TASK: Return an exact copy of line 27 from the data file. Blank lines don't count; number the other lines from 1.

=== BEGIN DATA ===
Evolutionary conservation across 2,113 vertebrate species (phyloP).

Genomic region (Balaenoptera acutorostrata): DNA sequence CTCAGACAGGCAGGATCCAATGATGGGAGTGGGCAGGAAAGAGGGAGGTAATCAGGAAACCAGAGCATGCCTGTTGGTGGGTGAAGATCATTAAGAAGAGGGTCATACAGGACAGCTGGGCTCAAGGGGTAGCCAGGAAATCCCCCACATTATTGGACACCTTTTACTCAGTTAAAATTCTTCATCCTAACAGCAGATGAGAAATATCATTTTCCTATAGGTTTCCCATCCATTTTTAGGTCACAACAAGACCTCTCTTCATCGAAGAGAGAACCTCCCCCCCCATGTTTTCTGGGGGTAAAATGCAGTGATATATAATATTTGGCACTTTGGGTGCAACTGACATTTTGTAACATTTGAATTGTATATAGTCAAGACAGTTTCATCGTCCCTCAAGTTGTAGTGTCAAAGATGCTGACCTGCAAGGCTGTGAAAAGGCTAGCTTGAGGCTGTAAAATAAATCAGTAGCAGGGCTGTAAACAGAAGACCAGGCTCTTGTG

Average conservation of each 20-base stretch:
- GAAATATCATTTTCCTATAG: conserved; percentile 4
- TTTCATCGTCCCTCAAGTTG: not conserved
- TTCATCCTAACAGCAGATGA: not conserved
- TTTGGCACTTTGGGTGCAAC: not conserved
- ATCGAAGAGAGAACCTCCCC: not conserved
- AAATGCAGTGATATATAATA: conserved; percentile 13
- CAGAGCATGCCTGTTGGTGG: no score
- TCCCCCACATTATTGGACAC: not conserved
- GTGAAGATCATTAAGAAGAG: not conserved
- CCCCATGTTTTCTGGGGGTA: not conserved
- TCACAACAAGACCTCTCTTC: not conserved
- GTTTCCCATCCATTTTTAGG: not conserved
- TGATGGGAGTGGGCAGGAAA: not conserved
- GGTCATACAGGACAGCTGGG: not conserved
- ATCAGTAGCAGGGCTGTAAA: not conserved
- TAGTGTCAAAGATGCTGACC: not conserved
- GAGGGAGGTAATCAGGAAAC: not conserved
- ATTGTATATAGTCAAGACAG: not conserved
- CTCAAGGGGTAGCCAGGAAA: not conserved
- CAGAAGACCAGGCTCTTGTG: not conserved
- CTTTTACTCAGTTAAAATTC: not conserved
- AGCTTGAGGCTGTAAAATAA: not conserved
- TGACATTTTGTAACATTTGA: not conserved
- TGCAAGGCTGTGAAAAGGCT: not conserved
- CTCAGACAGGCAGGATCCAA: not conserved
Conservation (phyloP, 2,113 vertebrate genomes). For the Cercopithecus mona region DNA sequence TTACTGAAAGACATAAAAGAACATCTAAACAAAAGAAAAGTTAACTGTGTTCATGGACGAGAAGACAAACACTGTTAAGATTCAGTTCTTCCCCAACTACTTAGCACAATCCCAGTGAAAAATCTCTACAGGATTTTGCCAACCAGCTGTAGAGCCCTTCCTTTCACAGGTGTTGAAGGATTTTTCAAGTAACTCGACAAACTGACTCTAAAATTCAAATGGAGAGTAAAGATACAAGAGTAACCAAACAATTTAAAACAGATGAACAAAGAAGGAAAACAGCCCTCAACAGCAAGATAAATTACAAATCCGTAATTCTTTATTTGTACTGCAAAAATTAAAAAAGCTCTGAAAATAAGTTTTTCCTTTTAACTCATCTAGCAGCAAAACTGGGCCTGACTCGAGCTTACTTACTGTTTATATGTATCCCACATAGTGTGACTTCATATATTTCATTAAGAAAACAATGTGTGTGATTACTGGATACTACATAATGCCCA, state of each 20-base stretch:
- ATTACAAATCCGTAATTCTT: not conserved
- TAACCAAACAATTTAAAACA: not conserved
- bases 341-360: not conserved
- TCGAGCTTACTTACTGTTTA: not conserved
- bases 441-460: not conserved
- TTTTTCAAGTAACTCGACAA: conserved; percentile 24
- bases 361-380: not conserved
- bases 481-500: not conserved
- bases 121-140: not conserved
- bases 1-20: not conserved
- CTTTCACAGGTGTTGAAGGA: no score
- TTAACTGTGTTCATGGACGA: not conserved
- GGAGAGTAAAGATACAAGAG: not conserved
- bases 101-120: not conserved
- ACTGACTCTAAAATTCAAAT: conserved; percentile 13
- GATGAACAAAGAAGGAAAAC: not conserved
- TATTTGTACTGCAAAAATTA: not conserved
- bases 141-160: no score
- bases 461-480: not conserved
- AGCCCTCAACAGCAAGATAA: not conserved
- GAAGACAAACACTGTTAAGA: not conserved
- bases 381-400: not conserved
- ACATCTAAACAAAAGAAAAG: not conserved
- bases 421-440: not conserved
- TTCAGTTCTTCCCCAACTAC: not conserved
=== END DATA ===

- TGCAAGGCTGTGAAAAGGCT: not conserved